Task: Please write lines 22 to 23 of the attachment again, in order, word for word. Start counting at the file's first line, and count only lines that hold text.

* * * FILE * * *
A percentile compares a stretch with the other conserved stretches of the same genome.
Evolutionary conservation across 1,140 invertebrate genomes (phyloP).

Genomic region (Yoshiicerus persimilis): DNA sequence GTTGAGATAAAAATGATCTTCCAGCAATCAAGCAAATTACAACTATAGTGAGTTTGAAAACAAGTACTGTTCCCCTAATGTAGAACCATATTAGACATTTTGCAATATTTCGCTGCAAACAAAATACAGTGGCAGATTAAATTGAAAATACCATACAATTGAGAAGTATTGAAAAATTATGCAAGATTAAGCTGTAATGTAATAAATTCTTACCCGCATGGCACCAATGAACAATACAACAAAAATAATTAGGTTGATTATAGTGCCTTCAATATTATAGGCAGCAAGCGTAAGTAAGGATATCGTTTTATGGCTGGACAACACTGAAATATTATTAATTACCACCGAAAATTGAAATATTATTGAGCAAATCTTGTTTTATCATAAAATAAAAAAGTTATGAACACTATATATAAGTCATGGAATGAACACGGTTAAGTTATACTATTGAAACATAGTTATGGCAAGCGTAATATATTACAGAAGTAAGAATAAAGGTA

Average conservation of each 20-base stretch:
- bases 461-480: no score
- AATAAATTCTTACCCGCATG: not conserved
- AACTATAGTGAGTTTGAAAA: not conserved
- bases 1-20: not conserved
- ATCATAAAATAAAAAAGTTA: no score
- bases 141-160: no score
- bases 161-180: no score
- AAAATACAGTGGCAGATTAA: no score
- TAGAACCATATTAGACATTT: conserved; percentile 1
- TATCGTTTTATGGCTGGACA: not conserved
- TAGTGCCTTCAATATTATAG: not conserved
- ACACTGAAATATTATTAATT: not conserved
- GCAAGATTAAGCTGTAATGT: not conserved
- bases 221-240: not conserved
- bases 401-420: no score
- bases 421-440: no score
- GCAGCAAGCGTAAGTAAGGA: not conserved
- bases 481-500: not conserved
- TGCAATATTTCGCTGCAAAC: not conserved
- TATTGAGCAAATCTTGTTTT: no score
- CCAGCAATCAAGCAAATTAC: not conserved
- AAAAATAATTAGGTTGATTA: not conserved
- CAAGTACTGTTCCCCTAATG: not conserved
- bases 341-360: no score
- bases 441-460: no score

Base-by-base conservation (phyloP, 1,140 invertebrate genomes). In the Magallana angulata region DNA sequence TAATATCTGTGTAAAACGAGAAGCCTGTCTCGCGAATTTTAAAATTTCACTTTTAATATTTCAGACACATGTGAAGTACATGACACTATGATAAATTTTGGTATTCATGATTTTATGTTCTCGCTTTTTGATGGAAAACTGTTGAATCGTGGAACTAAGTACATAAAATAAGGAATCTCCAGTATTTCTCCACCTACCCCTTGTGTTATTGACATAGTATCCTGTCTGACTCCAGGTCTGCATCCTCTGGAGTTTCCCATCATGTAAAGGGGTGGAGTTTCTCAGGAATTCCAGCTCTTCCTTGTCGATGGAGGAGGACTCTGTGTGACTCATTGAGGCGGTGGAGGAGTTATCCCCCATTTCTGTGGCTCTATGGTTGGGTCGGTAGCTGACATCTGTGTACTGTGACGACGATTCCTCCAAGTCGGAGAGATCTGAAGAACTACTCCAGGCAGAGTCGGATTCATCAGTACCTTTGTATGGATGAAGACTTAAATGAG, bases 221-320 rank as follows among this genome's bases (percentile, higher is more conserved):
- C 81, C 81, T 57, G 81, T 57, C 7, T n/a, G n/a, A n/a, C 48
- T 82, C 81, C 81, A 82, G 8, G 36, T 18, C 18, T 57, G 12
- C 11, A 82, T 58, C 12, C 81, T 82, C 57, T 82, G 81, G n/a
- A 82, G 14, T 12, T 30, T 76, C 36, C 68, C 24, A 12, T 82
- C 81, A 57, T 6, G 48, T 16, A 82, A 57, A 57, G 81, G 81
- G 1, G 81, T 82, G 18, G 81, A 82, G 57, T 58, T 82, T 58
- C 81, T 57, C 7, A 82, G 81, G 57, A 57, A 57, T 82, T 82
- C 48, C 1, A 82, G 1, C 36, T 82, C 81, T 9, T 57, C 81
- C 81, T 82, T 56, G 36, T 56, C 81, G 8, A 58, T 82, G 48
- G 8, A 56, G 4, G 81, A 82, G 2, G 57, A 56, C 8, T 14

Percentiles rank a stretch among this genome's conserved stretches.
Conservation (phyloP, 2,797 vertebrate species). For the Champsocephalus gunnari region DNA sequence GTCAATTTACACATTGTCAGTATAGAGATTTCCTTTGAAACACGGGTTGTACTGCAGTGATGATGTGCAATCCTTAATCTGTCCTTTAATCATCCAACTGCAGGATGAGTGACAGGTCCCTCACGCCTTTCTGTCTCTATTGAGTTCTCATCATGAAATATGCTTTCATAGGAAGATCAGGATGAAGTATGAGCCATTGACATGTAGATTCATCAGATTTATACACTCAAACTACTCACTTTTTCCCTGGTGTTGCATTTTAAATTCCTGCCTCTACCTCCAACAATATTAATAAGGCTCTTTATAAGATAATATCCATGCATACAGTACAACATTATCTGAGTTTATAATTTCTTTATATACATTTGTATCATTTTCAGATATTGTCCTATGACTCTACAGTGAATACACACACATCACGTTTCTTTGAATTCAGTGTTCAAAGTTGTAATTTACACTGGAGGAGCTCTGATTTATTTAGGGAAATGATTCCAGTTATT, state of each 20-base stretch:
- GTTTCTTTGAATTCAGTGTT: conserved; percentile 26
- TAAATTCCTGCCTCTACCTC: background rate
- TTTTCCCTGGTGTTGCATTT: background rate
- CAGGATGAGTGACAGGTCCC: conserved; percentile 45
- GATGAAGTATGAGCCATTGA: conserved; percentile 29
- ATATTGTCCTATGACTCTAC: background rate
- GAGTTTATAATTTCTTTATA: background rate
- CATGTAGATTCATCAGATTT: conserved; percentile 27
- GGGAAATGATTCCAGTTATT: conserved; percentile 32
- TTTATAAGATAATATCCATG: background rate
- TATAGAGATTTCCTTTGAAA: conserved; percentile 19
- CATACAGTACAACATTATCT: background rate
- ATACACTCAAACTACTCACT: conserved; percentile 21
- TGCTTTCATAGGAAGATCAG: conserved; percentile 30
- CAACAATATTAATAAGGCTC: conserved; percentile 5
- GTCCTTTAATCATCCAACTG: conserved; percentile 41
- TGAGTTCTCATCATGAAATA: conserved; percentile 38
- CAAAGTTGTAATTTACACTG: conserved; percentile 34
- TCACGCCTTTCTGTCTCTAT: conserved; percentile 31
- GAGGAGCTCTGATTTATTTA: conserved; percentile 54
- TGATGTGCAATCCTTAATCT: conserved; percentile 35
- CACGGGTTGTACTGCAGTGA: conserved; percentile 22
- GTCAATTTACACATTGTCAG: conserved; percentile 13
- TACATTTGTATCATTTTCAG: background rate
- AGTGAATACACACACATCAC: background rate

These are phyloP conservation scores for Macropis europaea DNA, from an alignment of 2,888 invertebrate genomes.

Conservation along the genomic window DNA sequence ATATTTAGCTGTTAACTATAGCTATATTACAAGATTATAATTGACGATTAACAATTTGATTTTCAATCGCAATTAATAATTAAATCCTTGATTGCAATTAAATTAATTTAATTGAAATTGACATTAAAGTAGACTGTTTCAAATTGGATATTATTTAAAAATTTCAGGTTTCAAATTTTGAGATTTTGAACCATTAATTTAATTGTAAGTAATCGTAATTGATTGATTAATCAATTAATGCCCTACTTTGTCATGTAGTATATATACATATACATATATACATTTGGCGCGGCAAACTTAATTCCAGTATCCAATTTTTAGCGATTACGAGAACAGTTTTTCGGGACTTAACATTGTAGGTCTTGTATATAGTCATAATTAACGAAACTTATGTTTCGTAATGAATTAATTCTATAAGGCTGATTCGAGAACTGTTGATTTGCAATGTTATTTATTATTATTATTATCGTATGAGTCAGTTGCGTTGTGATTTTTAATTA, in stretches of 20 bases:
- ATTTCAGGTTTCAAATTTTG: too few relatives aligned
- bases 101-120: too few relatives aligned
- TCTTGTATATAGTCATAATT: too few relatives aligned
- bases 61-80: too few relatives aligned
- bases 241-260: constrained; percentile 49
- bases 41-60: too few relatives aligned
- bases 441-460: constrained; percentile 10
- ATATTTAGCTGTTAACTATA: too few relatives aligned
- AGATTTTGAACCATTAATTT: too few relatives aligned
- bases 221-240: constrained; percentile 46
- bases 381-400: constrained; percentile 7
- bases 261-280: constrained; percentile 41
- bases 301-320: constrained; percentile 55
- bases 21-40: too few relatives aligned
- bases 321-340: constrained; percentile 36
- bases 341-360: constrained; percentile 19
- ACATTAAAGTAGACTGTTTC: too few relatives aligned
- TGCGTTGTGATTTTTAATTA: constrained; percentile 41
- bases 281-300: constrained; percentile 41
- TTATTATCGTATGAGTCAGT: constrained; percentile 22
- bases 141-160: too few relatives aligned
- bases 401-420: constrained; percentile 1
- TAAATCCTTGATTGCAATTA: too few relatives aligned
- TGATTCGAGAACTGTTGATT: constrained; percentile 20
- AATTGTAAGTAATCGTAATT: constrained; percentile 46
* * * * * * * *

- bases 481-500: not conserved
- TGCAATATTTCGCTGCAAAC: not conserved